Young Mr. Lincoln (1939)

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  • directed by John Ford
  • starring Henry Fonda, Alice Brady, Arleen Whelan, Judith Dickens, Richard Cromwell, Eddie Quillan, Donald Meek, Ward Bond
  • Abe Lincoln moves from a Kentucky cabin to Springfield, Illinois, to begin his law practice and defends two men accused of murder in a political brawl.

“By jing, that’s all there is to it—right and wrong.”

John Ford. Henry Fonda. Abraham Lincoln. I’m having a hard time wrapping my head around that much Americana but this is a film that’s just seeped in it thanks to those three enormous names and a legendary script by Lamar Trotti. I was shown Young Mr. Lincoln in a college screenwriting class way back when and the writing and lead performance made an impression on me then. Thanks to Election Day being right around the corner, which always brings a patriotic air with it for at least a week, it left an even larger mark this time.

There were so many great scenes, of course including the entire courtroom sequence. The way he would abandon questioning out of nowhere, hit dead ends, and seem to be thinking of much larger themes than the ones on the table; it was almost like Lincoln was figuring it all out on the job for the first time. Which he was in a way, but despite his humility, we knew better that this was a man intellectually equipped for this case and much more. I think my favorite scene, though, was the town fair that brought the story of our 16th President into complete Paul Bunyanesque territory. He wins a rail splitting contest, displays agility and cunning in the tug of war, and best of all, talks the onlookers through a pie tasting competition, describing the deliciousness of both the apple and peach pies and exhaustively walking the crowd through how the sequence in which you eat them affects the taste and experience.

Trotti and Ford’s approach was actually to combine three different approaches—the popularly exaggerated tall tale version of Lincoln, fictional circumstances, and the truth—to create a story that takes what we know of Lincoln’s skills and morals during his presidential years and translates it backwards to his past. According to Trotti’s version, the seeds of greatness were planted in the man with the death of both his mother Nancy Hanks Lincoln and first love Ann Rutledge. His compassion and respect towards the matriarch of the Clay family, Alice Brady’s final performance, surely comes from those grievous losses. As did another lesson, the simple one of right versus wrong, that he carried with him throughout his upbringing and adapted into the fancy city law books he picked up off the back of a wagon in a barter.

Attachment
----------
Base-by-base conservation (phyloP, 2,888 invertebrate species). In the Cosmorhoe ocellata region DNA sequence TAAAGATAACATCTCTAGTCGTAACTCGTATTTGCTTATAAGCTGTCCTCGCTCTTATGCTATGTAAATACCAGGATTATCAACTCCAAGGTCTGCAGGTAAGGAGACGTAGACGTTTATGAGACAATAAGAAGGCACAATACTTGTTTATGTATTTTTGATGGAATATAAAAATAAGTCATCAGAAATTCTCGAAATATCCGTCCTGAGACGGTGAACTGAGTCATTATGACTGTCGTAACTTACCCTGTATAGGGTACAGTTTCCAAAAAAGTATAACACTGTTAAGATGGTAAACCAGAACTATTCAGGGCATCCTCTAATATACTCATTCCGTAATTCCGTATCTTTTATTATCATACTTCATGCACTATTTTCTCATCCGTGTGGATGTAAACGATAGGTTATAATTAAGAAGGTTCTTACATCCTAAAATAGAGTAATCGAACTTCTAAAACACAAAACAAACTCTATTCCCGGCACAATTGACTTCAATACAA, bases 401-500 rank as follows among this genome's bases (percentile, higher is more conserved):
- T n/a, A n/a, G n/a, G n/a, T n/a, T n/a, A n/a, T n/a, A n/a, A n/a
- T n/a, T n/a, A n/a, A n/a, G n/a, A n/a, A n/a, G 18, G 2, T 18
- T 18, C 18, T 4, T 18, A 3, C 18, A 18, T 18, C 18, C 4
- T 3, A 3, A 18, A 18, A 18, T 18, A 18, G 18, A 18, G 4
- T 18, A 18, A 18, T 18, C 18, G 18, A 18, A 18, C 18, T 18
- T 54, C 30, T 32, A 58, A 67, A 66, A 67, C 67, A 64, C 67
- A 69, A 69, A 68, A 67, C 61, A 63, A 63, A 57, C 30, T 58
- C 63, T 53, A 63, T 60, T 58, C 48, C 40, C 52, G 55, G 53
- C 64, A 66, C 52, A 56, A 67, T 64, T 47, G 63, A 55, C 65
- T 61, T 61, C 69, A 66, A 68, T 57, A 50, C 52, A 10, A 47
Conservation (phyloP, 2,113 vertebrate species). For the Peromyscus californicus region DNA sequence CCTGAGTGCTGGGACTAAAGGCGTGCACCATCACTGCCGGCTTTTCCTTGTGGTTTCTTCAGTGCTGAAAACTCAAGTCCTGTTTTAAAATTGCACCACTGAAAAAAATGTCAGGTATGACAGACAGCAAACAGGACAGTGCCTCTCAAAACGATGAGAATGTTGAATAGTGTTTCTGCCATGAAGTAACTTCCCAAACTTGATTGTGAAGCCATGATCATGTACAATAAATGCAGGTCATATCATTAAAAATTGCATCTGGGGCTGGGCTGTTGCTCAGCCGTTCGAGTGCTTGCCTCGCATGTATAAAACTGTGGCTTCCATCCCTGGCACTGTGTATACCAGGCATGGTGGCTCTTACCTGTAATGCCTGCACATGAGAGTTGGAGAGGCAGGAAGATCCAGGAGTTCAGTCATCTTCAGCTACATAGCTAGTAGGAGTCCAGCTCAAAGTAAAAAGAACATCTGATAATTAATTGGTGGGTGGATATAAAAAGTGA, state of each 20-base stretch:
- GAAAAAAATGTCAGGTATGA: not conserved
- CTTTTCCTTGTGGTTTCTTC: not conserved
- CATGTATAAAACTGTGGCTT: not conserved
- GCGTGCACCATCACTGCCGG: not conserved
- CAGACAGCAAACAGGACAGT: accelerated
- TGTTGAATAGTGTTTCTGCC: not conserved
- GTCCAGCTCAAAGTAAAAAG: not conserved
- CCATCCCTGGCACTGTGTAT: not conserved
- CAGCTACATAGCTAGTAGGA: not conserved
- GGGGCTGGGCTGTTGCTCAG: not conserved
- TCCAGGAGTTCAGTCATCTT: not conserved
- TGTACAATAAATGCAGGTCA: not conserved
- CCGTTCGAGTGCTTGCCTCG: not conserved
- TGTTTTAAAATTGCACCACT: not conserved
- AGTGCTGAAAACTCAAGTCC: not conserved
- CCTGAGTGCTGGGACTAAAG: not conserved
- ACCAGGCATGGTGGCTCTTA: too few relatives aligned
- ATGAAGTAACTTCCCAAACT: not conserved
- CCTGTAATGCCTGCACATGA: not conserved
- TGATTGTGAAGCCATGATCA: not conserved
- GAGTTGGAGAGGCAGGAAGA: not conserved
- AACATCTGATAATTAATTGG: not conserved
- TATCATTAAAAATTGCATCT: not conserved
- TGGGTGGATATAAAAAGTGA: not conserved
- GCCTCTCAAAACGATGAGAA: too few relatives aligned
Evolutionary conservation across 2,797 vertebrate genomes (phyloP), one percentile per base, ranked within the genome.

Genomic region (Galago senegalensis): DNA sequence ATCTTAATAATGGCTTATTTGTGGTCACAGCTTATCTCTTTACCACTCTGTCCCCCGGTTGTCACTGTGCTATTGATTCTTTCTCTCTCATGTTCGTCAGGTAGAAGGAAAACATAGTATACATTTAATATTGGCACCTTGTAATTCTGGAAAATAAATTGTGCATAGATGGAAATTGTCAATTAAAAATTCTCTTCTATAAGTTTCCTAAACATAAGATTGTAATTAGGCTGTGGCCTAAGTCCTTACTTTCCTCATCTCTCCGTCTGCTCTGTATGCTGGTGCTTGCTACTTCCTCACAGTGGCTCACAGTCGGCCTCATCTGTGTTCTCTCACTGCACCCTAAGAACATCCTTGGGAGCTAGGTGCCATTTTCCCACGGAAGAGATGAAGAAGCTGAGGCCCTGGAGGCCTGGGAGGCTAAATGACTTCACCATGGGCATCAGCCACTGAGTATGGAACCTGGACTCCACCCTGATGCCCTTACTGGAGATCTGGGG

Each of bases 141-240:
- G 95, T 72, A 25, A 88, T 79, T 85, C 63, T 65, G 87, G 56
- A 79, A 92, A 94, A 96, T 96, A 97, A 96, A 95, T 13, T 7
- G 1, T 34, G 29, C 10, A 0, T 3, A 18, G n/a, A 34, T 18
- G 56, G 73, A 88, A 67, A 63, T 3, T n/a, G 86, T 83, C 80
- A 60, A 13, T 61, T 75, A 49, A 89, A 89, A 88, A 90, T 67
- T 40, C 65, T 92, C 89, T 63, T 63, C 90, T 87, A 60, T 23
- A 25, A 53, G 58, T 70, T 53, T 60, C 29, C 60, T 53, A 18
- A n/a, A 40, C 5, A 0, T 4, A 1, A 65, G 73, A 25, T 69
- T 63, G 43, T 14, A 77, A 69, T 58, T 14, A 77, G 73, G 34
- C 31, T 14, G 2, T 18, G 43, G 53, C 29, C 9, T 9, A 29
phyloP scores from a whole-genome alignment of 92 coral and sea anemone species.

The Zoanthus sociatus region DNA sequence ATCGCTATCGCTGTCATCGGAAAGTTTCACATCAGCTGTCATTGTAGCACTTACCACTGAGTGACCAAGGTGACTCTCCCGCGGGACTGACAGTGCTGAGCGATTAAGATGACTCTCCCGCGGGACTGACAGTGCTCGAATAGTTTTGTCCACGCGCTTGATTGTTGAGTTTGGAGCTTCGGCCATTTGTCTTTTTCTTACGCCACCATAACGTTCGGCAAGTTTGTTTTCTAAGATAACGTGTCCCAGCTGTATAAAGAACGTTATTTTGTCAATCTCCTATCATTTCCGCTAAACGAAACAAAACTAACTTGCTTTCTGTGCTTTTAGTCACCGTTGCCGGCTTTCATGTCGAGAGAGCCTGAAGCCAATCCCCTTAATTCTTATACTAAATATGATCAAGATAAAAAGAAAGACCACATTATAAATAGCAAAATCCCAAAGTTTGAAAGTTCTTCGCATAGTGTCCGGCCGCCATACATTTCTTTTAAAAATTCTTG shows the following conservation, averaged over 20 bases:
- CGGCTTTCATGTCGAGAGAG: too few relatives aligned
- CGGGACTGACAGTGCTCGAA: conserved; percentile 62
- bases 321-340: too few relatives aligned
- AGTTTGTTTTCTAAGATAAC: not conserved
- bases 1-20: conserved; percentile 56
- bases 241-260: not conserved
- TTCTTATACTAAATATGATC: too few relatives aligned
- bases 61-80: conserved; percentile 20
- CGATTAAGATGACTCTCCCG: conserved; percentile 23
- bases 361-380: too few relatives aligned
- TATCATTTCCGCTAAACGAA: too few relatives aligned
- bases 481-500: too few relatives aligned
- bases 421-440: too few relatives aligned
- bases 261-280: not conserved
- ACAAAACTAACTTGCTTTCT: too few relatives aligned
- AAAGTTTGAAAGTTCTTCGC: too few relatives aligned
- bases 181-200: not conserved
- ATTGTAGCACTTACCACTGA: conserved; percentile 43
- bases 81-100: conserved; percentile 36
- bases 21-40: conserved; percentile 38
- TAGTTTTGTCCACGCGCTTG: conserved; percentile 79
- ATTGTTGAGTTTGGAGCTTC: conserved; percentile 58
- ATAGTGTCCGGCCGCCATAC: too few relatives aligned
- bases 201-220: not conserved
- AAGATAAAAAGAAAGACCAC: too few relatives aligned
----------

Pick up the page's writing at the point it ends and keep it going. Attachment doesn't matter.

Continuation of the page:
Even without the requisite law training, we are shown that this is a man capable of just about anything professionally and personally, except dancing. He possesses musical talent and brute strength, is both sure of himself and supremely humble, and can talk down the angriest of pitchfork-wielding mobs with wit, charm, and humor. At his most potent in the courtroom or in closed door negotiations, he’s often in a relaxed pose or posture—feet up on his desk, always seconds away from a joke, browsing a bookshelf in the middle of the biggest trial of his life, or casually playing the Jew’s harp in the middle of conversation. Fonda’s portrayal was not just physically impressive, but contained a folksy sense of comfort and command that drew me in every frame. I could watch this character recite and dissect law textbooks for hours.

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About classixquest
all the things I should have seen

One Response to Young Mr. Lincoln (1939)

  1. Pingback: Judge Priest (1934) | classixquest

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